Sepia Gallery has a cool show that may not be on the route of every West Chelsea art seeker. Light/Dark has some great examples exploring how photography has investigated whiteness to blackness as well as light versus darkness. I also like how the show investigates a few different approaches to photo technology. (Full disclosure here, two friends of mine are in the show, so I'm not exactly objective about Go Sugimoto or Michelle Kloehn.)
Go Sugimoto challenges the limits of whiteness in his Paper Work series. There is almost nothing visible in the frame. He photographs paper constructions in a specially built lightbox, then prints them at the very edge of visibility. I love them. They fuse drawing, photography, and minimalism. I am challenged to see what is there; to guess at the shape and wait until my eyes adjust to the white in order to see more edges. Is my brain filling in information that isn't there? Am I assuming that the shape continues past the point of visibility? One can't be sure, but the mystery and the formalism combine to make a satisfying whole.
Michelle Kloehn uses the antiquarian tintype process to explore abstract still lifes in a fashion that 19th century photographers could not have imagined. The process and the image have an inherent tension between them that I really like. An artist to watch.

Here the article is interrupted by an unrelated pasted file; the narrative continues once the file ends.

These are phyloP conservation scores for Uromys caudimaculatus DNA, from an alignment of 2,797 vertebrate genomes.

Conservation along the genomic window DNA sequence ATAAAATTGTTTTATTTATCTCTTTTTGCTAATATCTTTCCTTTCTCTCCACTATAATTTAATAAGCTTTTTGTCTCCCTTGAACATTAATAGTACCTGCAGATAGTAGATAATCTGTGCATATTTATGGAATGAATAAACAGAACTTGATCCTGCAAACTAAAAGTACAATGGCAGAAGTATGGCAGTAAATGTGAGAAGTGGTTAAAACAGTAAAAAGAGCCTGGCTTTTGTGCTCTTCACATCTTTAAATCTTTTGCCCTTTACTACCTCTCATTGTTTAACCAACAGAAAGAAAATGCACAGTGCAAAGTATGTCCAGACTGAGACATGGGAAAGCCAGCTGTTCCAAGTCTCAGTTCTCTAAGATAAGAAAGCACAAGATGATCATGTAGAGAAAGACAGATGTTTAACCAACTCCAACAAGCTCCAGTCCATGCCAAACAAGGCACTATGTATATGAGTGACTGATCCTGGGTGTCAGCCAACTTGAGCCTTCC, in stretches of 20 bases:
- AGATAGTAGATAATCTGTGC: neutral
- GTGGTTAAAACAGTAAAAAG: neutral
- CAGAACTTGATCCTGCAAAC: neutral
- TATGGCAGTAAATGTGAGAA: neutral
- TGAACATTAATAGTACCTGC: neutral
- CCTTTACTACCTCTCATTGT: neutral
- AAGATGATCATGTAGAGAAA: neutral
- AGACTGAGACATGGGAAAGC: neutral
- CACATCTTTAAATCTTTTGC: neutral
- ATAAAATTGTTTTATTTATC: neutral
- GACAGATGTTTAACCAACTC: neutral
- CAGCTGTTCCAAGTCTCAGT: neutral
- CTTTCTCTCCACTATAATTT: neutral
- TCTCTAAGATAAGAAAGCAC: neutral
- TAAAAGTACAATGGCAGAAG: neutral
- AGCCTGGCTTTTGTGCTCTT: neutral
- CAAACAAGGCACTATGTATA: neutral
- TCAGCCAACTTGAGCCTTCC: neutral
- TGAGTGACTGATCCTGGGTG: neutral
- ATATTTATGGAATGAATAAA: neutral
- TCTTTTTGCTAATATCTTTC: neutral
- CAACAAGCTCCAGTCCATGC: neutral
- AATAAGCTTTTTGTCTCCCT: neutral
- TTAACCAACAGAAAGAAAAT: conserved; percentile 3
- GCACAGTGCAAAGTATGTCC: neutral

The "discovery" for me is probably the artist who has the biggest career of all among the 5 artists in this show: Linda Connor. I was really taken with her "Lick Observatory" series. Ms Connor has taken century old glass plate negatives from the Lick Observatory in California and used them to make contact prints with printing out paper. This means that she leaves the negatives out in the sun on top of photo sensitive paper in order to make a 1:1 ratio print. This seems to me to be a perfect marriage between process and content. The sun is used to print pictures of the night sky, and an antiquarian process with antique negatives is used to make contemporary prints of an event that happened millions of years ago. It is the soul of the show and perfectly illuminates the theme and the fact of Light/Dark. I particularly loved the the one of the broken glass plate neg from 1895, printed in 1996. A century between the making of the negative and the printing of the plate on a negative at the very edge of destruction. I found it a beautiful metaphor for where photography is now, and a potent example of how photography represents and utilizes time.
Up until February 21st. Check it out.